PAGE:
Image Processing Reference
In-Depth Information
Case Studies
Remote sensing in urban areas covers a huge spectrum of applications and scientific
research, where object-based analysis can be very supportive. In this chapter two
case studies are briefly presented, one based on the detection of informal settle-
ments, the other on textural analysis for mapping urban structure.
Detecting Urban Features from IKONOS Data Using
Methods of Object Oriented Image Analysis (Hofmann 2001 )
Most urban image classifications target formal settlements like big cities, which are
already studied in detail and mapped extensively. The detection of informal settle-
ments is a challenging task due to their microstructure and irregularity in object
shapes. Based on spectral and spatial resolution two different levels of detail can be
examined: (1) the detection of single shacks or (2) the location of entire informal
settlements and their boundaries.
The study area, a part of Cape Town (South Africa), is characterized by several
different forms of settlement areas. The first step was an image enhancement by
applying a principal-component pan-sharpening method. Next, multiple hierarchi-
cal image object levels were created in eCognition. The smallest level of image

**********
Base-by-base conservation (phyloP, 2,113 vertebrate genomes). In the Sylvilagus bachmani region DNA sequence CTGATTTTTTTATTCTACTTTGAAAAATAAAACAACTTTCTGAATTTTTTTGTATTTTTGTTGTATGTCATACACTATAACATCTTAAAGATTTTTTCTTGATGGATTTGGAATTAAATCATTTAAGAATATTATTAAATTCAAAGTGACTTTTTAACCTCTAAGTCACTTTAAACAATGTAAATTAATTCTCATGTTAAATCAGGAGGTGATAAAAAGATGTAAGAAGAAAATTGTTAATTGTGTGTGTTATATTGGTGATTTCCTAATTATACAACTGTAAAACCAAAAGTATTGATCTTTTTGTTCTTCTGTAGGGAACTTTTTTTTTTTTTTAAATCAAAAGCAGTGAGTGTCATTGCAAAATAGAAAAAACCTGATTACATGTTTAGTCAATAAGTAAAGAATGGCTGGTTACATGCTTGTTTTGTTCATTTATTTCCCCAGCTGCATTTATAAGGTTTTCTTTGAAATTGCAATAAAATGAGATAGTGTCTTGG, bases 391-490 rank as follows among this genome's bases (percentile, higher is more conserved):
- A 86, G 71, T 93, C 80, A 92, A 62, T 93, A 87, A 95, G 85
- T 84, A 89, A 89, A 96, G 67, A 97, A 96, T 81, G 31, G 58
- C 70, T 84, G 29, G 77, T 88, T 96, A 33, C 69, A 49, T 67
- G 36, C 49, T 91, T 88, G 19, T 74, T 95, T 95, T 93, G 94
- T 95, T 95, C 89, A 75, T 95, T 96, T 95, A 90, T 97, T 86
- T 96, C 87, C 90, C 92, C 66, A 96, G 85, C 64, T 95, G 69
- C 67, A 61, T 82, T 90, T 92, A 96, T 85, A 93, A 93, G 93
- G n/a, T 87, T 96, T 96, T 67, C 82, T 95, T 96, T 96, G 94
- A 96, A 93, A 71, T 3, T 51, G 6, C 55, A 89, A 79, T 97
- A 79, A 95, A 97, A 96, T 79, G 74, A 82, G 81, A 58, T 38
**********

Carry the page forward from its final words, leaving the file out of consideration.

segments reveals single houses, while the top-most level represents entire settle-
ment areas or parts thereof. After conducting a nearest-neighbor classification the
result was improved by using inheritance mechanisms and form criteria. Textural
information described by reflectance and shape of lower-level objects helps to
identify and classify different types of settlement areas.
Hofmann argues that the object-based approach is well suited to detecting the
complex structures of informal settlements. Especially when working with enhanced
high resolution satellite imagery, image segmentation identifies 'real-world' objects
that show a typical texture according to the different types of settlements.
Analysis of Urban Structure and Development. Applying
Procedures for Automatic Mapping of Large-Area Data
(De Kok et al. 2003 )
The analysis of urban structure starts with the central role of texture analysis
for city footprint extraction. In general, texture can be expressed by calculating
Grey Level Co-occurrence Matrices (GLCM). A bottleneck in textural applica-
tions is the relationship between the object of interest and a fixed filter area size
used for the moving window processing. Contrary segment-size is not restricted to
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